Concordia University Texas moves ahead with innovation center project

Research shows incubator program needed in Northwest Austin

Beginning this fall entrepreneurs in the northwest area of Austin may have a new resource to get their business ideas off the ground.

Concordia University Texas announced May 29 it will be moving forward with an incubator project to help accelerate the development of local business entrepreneurs, said Melinda Brasher, Concordia Communications Associate vice president.

"The Concordia incubator project, or innovation center, has great potential for supporting and promoting entrepreneurial spirit and small-business growth in this area," said Don Christian, future Concordia University Texas CEO and current dean of the College of Business. "We are excited to move forward in discussions with local entities for partnerships and space."

Incubator projects in the Austin area vary in the ways they help entrepreneurs—from providing seed money, expert resources and/or office space in exchange for equity or a percentage of ownership in the prospective company.

"The announcement of the Concordia University business incubator program is an important addition for Northwest Travis County to the Austin innovation ecosystem, well-known as one of the most vibrant startup ecosystems in the country," said Michele Skelding, senior vice president of global technology and innovation at the Austin Chamber of Commerce. "The Concordia University business incubator has the potential to further promote and drive economic activity, benefit businesses through access to academic resources, connect startups to capital and fuel job creation for Texas."

Brasher said the school based its decision on a study it performed with research firm Strategic Options Inc. during the spring. Concordia received a gift of $250,000 to fund the research and provide startup costs if the incubator project was determined to be a viable pursuit, she said.

The study focused on whether an innovation center, or incubator, was a viable option to help business entrepreneurs, especially Christian business leadership, in the community, she said. The study included suggestions for the best location for the program as well as potential partners, services, equipment and sources of revenue, she said.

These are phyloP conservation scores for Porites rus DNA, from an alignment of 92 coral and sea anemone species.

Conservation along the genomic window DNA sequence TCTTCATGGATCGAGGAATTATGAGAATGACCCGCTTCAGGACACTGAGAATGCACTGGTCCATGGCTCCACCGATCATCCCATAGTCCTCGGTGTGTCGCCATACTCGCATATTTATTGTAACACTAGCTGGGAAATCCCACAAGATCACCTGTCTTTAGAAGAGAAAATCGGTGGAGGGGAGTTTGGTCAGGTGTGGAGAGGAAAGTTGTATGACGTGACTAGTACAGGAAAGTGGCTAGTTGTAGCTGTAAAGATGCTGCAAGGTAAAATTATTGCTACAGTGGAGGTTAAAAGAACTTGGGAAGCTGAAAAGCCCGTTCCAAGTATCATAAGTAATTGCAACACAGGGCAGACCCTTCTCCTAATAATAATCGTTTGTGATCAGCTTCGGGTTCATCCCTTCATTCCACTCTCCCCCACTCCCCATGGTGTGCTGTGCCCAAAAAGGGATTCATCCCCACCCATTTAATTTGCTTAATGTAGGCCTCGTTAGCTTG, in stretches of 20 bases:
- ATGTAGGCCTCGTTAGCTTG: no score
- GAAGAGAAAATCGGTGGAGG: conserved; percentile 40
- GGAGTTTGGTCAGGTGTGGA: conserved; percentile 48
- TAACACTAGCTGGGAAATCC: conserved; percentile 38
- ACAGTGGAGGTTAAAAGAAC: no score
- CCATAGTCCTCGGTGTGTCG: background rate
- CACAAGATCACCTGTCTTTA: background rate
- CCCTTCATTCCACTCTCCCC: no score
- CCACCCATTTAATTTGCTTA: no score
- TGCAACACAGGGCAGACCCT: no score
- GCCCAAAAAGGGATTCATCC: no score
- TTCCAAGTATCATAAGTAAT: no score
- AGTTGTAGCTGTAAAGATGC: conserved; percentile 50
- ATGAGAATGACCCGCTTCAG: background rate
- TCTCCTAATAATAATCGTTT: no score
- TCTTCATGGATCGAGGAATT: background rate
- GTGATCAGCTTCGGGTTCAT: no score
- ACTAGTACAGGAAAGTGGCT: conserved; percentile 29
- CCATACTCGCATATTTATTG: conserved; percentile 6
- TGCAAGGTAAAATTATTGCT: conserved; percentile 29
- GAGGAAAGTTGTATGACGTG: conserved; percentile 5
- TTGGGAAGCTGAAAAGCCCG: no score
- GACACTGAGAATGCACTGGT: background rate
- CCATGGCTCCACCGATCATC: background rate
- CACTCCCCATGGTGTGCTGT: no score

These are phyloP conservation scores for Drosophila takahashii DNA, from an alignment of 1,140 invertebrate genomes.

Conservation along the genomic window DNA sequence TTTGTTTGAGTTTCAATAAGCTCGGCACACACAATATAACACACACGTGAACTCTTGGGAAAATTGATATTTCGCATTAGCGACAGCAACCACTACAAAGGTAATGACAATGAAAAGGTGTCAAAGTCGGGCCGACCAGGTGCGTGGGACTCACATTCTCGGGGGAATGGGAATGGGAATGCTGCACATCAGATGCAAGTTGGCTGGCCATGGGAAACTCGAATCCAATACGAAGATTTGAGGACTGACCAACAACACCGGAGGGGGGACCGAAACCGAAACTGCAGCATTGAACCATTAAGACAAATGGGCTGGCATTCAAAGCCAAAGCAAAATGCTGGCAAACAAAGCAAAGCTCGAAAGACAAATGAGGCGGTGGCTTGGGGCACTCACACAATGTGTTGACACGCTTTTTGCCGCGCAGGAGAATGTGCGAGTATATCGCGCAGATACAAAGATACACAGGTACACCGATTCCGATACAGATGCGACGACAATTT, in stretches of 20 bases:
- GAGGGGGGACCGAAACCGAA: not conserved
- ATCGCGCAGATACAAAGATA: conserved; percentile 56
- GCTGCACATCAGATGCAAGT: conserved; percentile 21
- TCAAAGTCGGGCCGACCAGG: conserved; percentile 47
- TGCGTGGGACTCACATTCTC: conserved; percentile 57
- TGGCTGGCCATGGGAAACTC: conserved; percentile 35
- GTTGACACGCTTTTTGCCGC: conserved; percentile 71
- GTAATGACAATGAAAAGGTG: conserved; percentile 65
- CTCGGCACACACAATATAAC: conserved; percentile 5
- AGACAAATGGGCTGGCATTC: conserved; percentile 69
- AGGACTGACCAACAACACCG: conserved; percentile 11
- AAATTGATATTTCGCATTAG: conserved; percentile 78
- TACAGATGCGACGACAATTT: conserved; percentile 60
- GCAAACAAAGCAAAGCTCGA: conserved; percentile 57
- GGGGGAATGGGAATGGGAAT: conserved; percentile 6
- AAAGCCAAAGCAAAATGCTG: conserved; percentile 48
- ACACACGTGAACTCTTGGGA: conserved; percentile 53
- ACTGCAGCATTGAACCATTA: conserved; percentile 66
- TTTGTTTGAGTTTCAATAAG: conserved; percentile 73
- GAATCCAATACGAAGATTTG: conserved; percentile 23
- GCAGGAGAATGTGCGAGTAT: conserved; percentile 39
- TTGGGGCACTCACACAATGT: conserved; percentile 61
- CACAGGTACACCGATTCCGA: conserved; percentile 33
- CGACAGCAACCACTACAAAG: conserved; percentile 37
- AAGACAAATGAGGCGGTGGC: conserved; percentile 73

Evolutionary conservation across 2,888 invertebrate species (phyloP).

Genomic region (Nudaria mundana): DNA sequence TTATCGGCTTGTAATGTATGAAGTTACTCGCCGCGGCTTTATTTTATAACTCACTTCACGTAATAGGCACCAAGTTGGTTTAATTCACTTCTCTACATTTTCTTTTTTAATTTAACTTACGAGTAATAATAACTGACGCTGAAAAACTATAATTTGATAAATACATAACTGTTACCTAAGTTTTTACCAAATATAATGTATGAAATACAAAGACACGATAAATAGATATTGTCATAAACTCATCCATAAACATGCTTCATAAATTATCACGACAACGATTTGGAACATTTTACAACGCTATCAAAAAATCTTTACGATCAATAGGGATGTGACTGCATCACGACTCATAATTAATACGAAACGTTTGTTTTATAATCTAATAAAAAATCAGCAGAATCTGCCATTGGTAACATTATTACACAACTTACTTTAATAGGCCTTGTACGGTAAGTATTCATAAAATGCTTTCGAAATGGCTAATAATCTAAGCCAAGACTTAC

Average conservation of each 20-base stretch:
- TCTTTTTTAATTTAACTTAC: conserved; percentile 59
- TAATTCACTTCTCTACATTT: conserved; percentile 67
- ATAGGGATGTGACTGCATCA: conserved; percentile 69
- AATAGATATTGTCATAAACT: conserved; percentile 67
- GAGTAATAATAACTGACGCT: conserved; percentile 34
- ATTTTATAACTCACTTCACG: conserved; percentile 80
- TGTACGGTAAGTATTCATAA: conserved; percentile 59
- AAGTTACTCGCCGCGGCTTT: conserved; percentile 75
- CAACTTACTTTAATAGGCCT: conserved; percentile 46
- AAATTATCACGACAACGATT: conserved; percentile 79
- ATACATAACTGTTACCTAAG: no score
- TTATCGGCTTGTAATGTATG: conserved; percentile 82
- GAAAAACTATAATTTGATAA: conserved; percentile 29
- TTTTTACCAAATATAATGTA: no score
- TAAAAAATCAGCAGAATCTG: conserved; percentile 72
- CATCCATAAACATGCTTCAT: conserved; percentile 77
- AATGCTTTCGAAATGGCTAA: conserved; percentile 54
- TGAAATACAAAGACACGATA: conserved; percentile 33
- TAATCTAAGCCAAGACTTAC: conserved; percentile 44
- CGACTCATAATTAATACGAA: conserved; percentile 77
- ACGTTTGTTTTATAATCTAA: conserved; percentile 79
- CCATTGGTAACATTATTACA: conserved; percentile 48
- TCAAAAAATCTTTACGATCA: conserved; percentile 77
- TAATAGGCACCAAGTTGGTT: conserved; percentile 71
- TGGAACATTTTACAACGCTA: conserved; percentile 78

"While there are a number of innovation centers in and around Austin, our research showed that the communities around Concordia are not necessarily being served by them," Strategic Options principal Kathryn Davis said. "Statistics show that small businesses have a greater level of success, nearly 80 percent, when started in an incubator."

Currently there are no business innovation centers located in Cedar Park or Leander, Brasher said.

"[Four Points, Cedar Park and Leander] would be able to take advantage of any [incubators] in the northwest corridor," said Kevin Lancaster, Place 3 member of Cedar Park's 4A Economic Development Sales Tax Corp. "There are all kinds of positives out there as far as where you are getting funding. It's just a matter of finding what's appropriate for you."

Concordia and Strategic Options conducted interviews with a variety of stakeholders, including city officials, area business leaders, high school instructors, directors of other incubators, and Concordia staff and students, Brasher said.

"The Concordia innovation center will provide direct opportunities for students to get hands-on experience with entrepreneurs and early-stage businesses," Davis said. "Students can assist entrepreneurs with the development of their businesses and can potentially commercialize their own product or service concept. The center will enable faculty to develop their own ideas or to work with entrepreneurs and bring the experience back to the classroom."

Brasher said staff will continue to refine the program's vision and location, with a final decision to be announced later this summer.



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